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I am working on a small script for a mobile site. Is there any way to improve on the regex here? or remove it completely?

function fn_page_change(event) {
    event.preventDefault();
    var activePage = $(".ui-active");
    var newPage = $(event.target.getAttribute("href"));
    activePage.className = activePage.className.replace(/(?:^|\s)ui-active(?!\S)/, " ui-inactive ");
    newPage.className = newPage.className.replace(/(?:^|\s)ui-inactive(?!\S)/, " ui-active");
}

I'm not using jQuery, the $ is myown

function $(selector, el) {
    if (!el) {
        el = document;
    }
    var tmp = el.querySelectorAll(selector);
    if (tmp.length === 1) {
        return tmp[0];
    }
    return tmp;
}

Here is an example

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2 Answers 2

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You will have less code if you use a regex because you need the word boundary detection that is built into regex. I'd suggest putting it in a utility function to make it cleaner and more readable:

function replaceClass(el, oldClass, newClass) {
    el.className = el.className.replace(new RegExp("\\b" + oldClass + "\\b"), newClass);
}

function fn_page_change(event) {
    event.preventDefault();
    var activePage = $(".ui-active");
    var newPage = $(event.target.getAttribute("href"));
    replaceClass(activePage, "ui-active", "ui-inactive");
    replaceClass(newPage, "ui-inactive", "ui-active");
}

If you wanted a version of replaceClass() that would handle either of the types of return values you get out of your selector function (single DOM object or array of DOM objects), then you could use this:

function replaceClass(el, oldClass, newClass) {
    var re = new RegExp("\\b" + oldClass + "\\b");
    if (el.nodeType) {
        el.className = el.className.replace(re, newClass);
    } else {
        for (var i = 0; i < el.length; i++) {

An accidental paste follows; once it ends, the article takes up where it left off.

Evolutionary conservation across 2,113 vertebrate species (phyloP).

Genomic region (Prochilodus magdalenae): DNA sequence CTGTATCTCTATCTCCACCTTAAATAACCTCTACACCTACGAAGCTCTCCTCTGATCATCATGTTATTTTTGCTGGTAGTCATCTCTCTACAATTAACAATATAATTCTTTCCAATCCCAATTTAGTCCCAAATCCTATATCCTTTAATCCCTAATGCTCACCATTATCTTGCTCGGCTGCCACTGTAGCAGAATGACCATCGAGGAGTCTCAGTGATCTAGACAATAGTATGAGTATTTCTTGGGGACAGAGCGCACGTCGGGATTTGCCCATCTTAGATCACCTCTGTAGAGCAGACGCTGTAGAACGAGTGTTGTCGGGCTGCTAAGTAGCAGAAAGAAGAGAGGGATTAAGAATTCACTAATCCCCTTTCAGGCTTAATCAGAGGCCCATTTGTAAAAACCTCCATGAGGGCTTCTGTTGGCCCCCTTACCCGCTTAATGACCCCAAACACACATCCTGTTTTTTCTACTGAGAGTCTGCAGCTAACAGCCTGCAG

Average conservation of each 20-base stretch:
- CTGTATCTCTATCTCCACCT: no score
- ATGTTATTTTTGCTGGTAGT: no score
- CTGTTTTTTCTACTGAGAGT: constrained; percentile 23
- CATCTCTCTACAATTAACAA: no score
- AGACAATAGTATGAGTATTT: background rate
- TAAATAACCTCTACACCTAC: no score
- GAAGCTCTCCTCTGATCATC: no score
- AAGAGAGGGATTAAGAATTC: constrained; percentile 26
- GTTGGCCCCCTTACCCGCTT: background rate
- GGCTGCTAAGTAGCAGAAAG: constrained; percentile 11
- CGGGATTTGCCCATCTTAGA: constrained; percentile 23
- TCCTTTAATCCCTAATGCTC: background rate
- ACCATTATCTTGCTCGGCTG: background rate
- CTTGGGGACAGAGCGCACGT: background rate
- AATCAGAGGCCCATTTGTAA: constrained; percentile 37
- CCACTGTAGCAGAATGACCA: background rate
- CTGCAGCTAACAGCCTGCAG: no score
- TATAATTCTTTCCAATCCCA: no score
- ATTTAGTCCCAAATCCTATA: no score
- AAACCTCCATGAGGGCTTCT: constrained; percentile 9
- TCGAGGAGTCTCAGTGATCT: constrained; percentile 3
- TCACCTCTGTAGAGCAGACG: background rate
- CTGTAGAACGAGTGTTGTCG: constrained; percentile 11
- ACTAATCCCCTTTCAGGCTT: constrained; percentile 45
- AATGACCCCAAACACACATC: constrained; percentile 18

el[i].className = el[i].className.replace(re, newClass);
        }
    }
}
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You don't need to worry about regular expressions or word boundaries in this particular use case for two reasons:

  1. You know the exact class names you are targeting.
  2. Neither class name is embedded verbatim within the other (for example 'ui-active' and 'ui-active-false' would require a regex that reads word boundaries).

In your case though, 'ui-active' and 'ui-inactive' will never throw a false positive match for one another in string or regex form.

This means you can simply search and swap the exact class names themselves.

activePage.className = activePage.className.replace('ui-active','ui-inactive');
newPage.className = newPage.className.replace('ui-inactive','ui-active');

//OR if you do prefer to stick with regular expressions, simply use...

activePage.className = activePage.className.replace(/ui-active/,'ui-inactive');
newPage.className = newPage.className.replace(/ui-inactive/,'ui-active');

You also do not need to worry about adding an additional space in front of the class name you are adding in this case (I noticed you putting an extra space, such as ' ui-inactive' for the the replacement class, for example). Since the spaces between class names in the className value are already space delimited, the fact that this alternative approach only targets the class name itself, without touching or altering the white-space, you do not need to worry about extra spaces in your substitution values.

Again, this is not a solution that will work in every situation for replacing class names for elements, but given your specific use case, and given the class names you are specifically targeting, it provides a simpler alternative that will still easily fulfill your desired functionality.

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  • \$\begingroup\$ As a side-note, I'm new to posting here and found this post through the 'Related' side panel coming from another post. And only now did I just realize the post is 5 years old. Maybe someone out there will find some use for the answer though. Whoops haha \$\endgroup\$ Jan 26, 2017 at 16:39
  • \$\begingroup\$ Well, it's a nice enough revival. \$\endgroup\$ Jan 26, 2017 at 17:06

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